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Global Agreements and Fora  
The Cartagena Protocol on Biosafety that was adopted by governments on 29 January 2000 is the main international legally binding treaty that regulates “the safe transfer, handling and use of living modified organisms resulting from modern biotechnology” that may have adverse effects on the conservation and sustainable use of biological diversity, taking also into account risks to human health”.

It is significant as the first global treaty to attempt to contribute to the protection of biodiversity and human health in this field, and as the first treaty to operationalise the precautionary approach in decision-making relating to imports under the Protocol. As of 22 February 2005, there are 113 Parties to the Protocol.

Although the Protocol focuses on transboundary movements of GMOs, its provisions do influence national and regional biosafety policies and laws, bearing in mind that the Protocol sets minimum requirements and Parties have the right to formulate more comprehensive national laws with higher standards. This is reaffirmed in Article 2(4).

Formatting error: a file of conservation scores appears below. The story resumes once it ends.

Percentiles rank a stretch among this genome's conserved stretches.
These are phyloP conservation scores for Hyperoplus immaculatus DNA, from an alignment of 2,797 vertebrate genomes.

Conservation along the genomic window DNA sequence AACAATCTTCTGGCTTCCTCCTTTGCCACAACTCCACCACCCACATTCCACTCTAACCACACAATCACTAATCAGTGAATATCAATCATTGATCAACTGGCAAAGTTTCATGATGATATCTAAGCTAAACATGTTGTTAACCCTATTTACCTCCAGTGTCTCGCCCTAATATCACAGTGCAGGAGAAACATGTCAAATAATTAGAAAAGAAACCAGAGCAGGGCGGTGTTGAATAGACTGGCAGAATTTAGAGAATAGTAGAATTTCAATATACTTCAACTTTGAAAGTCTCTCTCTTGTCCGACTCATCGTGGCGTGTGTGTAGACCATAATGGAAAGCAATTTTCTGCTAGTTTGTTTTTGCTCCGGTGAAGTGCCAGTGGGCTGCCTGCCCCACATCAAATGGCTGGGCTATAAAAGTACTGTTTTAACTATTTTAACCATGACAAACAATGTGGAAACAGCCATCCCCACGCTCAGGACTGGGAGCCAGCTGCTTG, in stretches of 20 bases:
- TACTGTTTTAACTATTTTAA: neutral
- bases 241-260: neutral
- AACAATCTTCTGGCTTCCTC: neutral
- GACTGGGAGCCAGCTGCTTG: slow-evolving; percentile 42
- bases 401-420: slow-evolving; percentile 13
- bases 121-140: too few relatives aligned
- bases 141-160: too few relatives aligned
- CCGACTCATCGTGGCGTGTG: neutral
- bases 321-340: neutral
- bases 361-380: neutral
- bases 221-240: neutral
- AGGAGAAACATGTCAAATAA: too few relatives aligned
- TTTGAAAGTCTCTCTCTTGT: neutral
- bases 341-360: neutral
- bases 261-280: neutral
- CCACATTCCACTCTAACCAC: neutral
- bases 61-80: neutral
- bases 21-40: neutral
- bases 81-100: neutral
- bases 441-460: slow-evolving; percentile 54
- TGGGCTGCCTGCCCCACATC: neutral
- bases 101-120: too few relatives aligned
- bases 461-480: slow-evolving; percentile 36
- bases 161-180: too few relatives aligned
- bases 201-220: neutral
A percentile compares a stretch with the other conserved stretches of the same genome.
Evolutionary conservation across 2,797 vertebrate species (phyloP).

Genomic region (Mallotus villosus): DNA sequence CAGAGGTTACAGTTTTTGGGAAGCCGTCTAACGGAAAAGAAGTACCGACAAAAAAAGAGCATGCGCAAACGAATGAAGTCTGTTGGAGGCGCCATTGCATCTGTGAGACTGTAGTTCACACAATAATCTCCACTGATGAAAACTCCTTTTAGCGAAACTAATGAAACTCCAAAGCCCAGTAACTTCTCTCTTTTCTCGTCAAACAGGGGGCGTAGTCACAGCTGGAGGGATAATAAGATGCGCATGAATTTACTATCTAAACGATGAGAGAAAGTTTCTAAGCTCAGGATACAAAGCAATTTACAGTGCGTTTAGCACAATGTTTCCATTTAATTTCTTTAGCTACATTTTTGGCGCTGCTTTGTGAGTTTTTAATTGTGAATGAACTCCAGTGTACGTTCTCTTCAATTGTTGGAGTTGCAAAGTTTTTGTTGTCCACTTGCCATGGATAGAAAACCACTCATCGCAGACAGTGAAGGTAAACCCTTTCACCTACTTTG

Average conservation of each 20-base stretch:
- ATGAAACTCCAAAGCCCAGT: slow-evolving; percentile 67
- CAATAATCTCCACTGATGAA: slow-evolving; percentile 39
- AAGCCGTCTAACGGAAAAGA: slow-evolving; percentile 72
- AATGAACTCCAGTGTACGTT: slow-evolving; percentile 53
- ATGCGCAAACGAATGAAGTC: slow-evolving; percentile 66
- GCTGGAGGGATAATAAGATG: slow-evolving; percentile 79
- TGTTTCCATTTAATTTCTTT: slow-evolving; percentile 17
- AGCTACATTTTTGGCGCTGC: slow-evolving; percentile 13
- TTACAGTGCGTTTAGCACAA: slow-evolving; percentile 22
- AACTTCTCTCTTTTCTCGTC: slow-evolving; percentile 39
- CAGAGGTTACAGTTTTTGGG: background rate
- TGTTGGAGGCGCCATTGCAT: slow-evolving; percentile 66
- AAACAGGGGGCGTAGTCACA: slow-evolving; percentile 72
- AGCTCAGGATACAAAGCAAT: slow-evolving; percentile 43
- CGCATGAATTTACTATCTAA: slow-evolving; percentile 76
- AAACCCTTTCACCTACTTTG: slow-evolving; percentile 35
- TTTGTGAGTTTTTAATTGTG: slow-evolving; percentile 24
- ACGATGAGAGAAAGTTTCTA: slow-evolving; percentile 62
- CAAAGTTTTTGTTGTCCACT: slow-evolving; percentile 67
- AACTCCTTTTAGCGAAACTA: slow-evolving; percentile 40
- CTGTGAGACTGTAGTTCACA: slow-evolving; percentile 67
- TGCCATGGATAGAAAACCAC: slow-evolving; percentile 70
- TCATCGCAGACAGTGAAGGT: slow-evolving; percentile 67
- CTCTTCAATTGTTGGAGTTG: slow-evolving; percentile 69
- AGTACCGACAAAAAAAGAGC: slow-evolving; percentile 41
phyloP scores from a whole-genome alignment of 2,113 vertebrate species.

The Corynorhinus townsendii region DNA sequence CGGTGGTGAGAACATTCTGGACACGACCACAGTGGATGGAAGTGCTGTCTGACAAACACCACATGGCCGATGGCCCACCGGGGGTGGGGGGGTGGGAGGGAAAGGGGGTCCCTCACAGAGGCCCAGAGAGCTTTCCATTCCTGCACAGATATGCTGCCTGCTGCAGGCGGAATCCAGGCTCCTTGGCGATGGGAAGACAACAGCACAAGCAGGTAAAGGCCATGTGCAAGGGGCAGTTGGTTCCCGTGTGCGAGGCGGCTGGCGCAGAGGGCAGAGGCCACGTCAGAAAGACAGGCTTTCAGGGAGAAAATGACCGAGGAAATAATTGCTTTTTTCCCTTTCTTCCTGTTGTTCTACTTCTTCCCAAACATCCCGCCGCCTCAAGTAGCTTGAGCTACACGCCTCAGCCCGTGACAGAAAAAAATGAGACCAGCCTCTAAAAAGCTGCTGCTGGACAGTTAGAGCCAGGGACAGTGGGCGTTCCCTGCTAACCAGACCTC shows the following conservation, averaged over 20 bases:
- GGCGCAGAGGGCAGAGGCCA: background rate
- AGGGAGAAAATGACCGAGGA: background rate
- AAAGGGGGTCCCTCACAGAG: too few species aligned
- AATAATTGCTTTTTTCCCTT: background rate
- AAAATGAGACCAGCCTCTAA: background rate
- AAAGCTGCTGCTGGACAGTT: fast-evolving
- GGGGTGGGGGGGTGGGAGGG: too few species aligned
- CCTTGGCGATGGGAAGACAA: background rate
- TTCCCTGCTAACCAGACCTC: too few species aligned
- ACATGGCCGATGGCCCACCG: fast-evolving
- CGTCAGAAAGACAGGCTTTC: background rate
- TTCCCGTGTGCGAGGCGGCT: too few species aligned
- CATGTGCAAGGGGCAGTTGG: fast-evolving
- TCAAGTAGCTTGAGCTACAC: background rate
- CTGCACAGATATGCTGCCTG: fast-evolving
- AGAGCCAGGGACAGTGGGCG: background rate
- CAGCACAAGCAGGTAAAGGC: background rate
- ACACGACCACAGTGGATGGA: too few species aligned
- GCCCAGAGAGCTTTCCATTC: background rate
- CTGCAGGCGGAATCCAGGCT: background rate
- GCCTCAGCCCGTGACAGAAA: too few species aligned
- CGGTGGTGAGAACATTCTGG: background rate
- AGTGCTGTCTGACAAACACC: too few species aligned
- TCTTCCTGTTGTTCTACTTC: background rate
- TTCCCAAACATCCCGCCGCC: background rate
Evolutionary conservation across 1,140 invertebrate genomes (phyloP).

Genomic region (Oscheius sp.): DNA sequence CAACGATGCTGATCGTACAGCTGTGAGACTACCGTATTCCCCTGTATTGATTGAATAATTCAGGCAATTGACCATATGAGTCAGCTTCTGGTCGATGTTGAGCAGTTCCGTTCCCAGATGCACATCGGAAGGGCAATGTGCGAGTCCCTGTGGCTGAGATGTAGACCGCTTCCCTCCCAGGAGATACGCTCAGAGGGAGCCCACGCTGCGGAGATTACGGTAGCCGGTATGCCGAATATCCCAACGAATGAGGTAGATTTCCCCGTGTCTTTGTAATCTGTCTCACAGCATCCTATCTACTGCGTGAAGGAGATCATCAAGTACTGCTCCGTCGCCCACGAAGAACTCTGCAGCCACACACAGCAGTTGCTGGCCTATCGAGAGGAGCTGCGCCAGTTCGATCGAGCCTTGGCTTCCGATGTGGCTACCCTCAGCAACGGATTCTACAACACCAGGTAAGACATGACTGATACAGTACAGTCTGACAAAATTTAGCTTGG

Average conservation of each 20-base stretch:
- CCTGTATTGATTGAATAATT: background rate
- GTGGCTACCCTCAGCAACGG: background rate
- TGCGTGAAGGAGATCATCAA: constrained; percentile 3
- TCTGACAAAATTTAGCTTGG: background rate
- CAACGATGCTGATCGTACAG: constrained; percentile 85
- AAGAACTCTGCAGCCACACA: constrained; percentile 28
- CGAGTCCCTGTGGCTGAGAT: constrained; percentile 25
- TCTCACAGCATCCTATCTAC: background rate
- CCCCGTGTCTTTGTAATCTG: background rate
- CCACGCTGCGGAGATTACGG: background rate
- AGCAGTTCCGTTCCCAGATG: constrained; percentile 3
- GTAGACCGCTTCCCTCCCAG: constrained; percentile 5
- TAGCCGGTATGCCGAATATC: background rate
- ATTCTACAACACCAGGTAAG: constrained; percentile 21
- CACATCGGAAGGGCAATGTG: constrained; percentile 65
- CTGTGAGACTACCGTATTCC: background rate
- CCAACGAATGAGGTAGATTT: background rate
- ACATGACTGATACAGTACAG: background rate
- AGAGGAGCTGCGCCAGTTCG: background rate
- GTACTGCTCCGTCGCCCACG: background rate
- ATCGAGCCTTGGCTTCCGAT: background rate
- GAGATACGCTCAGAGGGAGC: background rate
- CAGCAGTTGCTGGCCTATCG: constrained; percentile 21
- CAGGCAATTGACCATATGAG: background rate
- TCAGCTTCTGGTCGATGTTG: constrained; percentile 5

Meanwhile, work and standard setting are also taking place in other international fora, such as the Codex Alimentarius, the International Plant Protection Convention and the International Office of Epizootics, the UN Food and Agriculture Organisation and the World Health Organisation.

The linkages among trade, environment and health means that developments at the World Trade Organisation also impact on biosafety and vice versa.

A field of growing importance is the development of biological weapons as part of biodefence programmes where the adequacy of global rules and standards needs examinination.
 
 
»  Capacity Building and the Biosafety Protocol: A TWN report
»  The Cartagena Biosafety Protocol and the WTO agreements
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